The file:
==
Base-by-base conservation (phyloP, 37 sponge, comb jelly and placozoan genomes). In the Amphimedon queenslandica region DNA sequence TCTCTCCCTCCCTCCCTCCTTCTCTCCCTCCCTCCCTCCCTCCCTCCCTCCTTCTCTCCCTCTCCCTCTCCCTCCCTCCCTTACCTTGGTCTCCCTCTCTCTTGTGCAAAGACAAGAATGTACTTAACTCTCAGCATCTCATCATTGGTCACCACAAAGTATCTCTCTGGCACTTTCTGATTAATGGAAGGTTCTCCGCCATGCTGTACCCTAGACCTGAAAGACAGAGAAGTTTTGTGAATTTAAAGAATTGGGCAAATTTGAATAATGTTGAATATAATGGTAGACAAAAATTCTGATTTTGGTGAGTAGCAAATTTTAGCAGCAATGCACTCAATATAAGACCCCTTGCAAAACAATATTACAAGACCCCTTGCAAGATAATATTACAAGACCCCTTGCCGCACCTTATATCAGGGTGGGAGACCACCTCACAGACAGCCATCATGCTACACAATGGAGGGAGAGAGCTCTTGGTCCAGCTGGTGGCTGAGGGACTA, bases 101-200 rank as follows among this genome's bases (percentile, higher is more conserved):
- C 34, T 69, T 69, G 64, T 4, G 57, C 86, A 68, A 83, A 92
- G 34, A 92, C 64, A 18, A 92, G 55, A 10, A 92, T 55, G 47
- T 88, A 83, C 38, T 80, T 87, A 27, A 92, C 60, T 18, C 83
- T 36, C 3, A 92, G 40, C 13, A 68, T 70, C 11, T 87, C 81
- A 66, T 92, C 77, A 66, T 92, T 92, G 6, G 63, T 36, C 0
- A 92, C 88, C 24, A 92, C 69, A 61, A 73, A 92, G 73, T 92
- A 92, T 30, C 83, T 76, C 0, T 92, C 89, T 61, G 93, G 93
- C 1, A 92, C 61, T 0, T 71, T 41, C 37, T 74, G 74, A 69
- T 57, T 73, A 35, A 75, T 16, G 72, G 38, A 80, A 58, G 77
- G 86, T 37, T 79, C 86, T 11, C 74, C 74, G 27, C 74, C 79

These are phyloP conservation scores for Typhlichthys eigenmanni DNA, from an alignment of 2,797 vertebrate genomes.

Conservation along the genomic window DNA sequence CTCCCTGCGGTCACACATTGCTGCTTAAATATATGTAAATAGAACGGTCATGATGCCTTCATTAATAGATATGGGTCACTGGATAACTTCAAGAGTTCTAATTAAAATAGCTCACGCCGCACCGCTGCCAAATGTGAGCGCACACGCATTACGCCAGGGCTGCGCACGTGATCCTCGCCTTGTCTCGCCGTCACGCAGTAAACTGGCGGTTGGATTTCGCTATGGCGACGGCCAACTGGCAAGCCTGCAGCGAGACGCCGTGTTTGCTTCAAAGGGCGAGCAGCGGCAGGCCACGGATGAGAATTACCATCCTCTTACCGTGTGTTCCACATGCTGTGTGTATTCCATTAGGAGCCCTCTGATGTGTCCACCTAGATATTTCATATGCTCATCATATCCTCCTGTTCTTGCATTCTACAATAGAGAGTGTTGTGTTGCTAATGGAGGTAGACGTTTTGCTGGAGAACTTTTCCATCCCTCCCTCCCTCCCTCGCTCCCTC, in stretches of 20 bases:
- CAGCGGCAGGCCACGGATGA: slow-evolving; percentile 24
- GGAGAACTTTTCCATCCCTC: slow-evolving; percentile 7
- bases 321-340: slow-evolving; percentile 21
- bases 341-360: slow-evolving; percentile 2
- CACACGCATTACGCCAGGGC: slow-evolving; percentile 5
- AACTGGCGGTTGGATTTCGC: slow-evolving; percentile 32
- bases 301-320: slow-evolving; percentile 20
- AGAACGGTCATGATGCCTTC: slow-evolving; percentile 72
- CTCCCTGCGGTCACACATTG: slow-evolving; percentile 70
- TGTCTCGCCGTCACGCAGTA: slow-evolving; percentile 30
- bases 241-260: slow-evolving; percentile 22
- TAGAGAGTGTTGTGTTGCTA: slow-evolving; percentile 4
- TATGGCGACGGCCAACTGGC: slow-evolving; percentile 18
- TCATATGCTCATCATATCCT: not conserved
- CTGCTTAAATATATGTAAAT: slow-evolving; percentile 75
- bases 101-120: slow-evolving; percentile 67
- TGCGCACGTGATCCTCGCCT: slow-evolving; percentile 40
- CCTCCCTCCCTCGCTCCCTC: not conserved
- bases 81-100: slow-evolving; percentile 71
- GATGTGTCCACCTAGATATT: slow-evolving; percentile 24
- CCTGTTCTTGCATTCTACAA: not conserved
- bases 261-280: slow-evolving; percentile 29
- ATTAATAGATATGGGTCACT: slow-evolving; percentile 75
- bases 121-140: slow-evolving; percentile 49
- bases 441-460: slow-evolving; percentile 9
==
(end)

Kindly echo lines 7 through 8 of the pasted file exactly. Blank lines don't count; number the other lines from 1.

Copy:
- A 92, C 88, C 24, A 92, C 69, A 61, A 73, A 92, G 73, T 92
- A 92, T 30, C 83, T 76, C 0, T 92, C 89, T 61, G 93, G 93